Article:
RV to Rapid City for your next getaway.
The gold rush brought a large flow of settlers to Rapid City in the 1800s. Today, visitors come to this Black Hills region for different types of treasures, including monuments hewn into mountainsides, extraordinary wildlife in natural habitats and compelling artifacts of the past in state-of-the-art museums.
The Lakota were the original residents of this part of the Black Hills. Once gold was discovered in 1874, a steady stream of frontier settlers and their families quickly followed, leading to the town’s founding. By 1886, the railroad arrived in Rapid City, signaling both a new line of transportation and an important trade connection.
But long before the iron horse arrived, flesh-and-blood giants roamed the land. Dinosaurs and other prehistoric creatures once thrived in this region, and their remains are on display at the Rapid City Museum of Geology. Part of the South Dakota School of Mines and Technology, this museum also includes displays of rare minerals.
RV Rapid City: Wildlife at Your Door
About 28 miles to the south, Custer State Park offers spectacular views of nature and wildlife from many vantage points. Wildlife Loop Road winds around the southern edge of the park, offering close-up views of roaming buffalo, elk, bighorn sheep and other wildlife. Park activities also include kayaking, canoeing, rock climbing, mountain biking and horseback riding. The nearby Peter Norbeck National Scenic Byway showcases Needles Highway and Iron Mountain Road. Starting in the park, this byway takes drivers toward granite needles, through rock tunnels and across pigtail bridges en route to Mount Rushmore National Memorial.
More than two million people from around the world come each year to experience the exhilaration of seeing nearby Mount Rushmore National Memorial, 23 miles south of Rapid City. Here, the faces of American Presidents George Washington, Thomas Jefferson, Abraham Lincoln and Theodore Roosevelt are carved in granite and loom 60 feet skyward. Sculptor Lincoln Borglum oversaw the project between 1927 and 1941, and the resulting portraits have become some of the most iconic images in America. Stop off at the Lincoln Borglum Visitor Center to pick up souvenirs, informative books and postcards of the faces themselves. Then set up your camera and soak in the majesty of four of America’s most legendary chief executives.
The tribute to U.S. presidents is carried on in Downtown Rapid City. A tour of downtown tells the story of American history through displays of life-size statues of American presidents on every corner.
Downtown is host to year-round events, including Summer Nights, Music in the Square and Movies under the Stars. The city has a vibrant arts community that displays an eclectic blend of Native American, Western, urban and fine art. Rapid City has about 70 stores offering shopping excursions for artisan-crafted wares and fine goods, including authentic Lakota-inspired items.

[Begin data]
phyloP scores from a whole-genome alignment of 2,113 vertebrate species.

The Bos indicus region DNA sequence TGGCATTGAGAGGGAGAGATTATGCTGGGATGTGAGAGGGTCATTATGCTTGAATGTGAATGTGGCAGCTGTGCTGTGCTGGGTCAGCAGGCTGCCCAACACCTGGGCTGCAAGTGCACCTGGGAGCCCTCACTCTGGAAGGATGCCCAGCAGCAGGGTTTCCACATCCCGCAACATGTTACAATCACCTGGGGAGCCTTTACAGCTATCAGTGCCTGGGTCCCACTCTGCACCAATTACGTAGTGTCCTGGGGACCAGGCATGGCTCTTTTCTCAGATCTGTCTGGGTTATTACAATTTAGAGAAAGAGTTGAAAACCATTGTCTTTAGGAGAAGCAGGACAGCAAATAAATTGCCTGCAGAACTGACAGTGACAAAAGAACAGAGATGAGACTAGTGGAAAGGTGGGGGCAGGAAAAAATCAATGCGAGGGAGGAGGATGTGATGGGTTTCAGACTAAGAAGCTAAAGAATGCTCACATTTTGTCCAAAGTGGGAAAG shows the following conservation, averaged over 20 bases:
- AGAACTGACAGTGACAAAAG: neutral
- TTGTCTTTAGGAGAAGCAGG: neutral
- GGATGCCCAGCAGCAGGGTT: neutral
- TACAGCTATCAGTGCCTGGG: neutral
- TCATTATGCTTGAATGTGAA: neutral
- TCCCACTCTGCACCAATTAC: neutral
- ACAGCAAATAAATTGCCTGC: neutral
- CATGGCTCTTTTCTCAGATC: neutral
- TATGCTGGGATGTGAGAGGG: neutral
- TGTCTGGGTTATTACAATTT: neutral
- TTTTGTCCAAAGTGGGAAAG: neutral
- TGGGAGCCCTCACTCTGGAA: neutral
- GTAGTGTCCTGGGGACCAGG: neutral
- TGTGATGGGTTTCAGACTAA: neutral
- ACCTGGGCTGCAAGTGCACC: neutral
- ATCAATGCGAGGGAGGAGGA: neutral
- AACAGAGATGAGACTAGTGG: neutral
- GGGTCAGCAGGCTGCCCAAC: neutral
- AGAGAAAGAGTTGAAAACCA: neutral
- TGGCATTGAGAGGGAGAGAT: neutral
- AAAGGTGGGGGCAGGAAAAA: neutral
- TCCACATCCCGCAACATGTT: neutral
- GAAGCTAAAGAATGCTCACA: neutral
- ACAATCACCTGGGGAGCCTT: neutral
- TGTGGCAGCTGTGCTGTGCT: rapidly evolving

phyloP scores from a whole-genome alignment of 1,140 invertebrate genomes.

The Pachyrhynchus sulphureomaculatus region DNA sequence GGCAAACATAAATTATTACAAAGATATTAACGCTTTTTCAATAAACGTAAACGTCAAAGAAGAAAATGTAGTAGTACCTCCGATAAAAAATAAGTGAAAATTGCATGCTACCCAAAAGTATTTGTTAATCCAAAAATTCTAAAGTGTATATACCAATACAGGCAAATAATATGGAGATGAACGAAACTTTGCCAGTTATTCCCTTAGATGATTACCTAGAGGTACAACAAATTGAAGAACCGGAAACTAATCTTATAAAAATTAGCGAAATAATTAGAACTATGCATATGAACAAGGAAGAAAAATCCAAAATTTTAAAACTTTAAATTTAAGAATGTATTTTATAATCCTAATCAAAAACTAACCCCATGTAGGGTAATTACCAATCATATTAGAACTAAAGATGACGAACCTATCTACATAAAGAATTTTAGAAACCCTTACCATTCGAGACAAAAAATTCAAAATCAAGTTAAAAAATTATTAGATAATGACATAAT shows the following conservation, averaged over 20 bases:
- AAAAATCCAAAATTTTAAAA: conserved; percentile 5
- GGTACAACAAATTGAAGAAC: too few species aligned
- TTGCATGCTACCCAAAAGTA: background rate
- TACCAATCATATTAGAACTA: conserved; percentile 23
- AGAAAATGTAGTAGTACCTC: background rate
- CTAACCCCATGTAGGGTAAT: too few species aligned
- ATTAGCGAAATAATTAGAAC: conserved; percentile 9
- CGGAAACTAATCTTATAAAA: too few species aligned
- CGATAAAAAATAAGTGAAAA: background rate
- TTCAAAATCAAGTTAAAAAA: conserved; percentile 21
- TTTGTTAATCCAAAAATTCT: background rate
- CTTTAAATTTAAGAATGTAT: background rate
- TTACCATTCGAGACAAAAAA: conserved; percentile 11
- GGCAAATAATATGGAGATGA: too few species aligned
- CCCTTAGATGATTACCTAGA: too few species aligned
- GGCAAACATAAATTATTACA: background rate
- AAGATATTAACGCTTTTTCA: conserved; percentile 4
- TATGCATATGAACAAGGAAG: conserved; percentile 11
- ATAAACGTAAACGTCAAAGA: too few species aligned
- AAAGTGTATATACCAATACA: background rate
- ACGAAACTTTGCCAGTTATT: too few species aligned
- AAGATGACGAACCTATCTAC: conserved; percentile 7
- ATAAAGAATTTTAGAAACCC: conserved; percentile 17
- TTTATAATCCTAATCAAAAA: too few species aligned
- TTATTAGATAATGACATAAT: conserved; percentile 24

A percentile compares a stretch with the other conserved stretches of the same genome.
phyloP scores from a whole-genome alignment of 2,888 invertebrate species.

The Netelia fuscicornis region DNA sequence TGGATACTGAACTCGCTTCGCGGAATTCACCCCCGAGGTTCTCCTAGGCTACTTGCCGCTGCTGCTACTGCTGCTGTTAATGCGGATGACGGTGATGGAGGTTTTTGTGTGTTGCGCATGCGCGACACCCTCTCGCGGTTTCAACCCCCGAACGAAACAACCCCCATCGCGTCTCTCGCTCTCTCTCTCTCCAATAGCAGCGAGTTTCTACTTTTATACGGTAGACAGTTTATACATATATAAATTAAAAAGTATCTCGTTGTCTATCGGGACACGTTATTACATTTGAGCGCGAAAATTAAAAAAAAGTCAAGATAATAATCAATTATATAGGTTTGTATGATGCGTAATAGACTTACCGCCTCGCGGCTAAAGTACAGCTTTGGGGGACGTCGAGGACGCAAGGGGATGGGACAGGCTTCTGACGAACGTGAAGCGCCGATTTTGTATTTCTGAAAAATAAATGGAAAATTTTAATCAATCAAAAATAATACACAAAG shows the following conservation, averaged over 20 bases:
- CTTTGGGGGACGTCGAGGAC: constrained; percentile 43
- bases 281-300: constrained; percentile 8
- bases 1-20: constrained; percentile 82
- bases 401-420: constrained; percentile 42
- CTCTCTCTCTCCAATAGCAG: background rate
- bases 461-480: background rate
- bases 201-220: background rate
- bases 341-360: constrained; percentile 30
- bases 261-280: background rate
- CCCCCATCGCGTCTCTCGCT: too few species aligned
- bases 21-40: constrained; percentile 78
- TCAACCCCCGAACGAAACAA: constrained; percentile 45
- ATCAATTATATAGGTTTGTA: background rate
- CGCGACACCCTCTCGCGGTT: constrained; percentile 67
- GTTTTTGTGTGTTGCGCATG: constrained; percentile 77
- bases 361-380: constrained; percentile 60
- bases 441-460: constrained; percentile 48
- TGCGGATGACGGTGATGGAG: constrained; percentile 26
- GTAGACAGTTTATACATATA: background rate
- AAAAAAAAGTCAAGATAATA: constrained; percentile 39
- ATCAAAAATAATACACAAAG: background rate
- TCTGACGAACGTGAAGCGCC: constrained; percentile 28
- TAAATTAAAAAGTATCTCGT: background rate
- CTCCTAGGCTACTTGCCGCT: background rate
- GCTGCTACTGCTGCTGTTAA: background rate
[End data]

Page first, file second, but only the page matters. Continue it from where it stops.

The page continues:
Head 37 miles to the southeast to see a larger-than-life tribute to Crazy Horse, the legendary Lakota chief who defeated General George Custer at Little Big Horn in 1876. Standing at 564 feet high, Crazy Horse Memorial is an ongoing mountain carving that will eventually depict the legendary warrior riding on his horse and pointing in the direction of his nation’s ancestral lands. Started in 1948 with the first explosion to hew the rock, the statue has been shaped incrementally over the years; so far, his face has been rendered. The grounds include a Native American Educational and Cultural Center, a distinctive stone building formed out of rock blasted from the Crazy Horse mountain carving.
Big Beasts and More
Dinosaur Park is one of the original tourist attractions of the Black Hills and has been around since 1936. Seven life-size dinosaur replicas are showcased at the park. Evidence of the real thing has been discovered around the ridge of sandstone where Dinosaur Park is located. Hundred-mile views from the park look out over the spectacular South Dakota Badlands.
Bear Country USA is a drive-through wildlife park featuring bears, wolves, elk, buffalo and other North American wildlife. Visitors can see animals roam free over 200 acres of Black Hills land. After the drive, walk through the park’s “Babyland” to see bear cubs and other new arrivals of the more than 20 species of animals that call the park home.
The Journey Museum and Learning Center is a trip back in time—two and a half billion years, to be exact. From the formation of the Black Hills to the stories of the Western frontier, interactive exhibits present the geography, people and events responsible for shaping the history, heritage and culture of the region.
Since its discovery in 1974, scientists have uncovered the remains of 61 mammoths at the Mammoth Site of Hot Springs, north of Rapid City. The skeletons were found in what was once a prehistoric sinkhole. The site is internationally renowned as America’s Ice Age treasure and considered the world’s largest mammoth research facility.
For More Information
Rapid City CVB
South Dakota Department of Tourism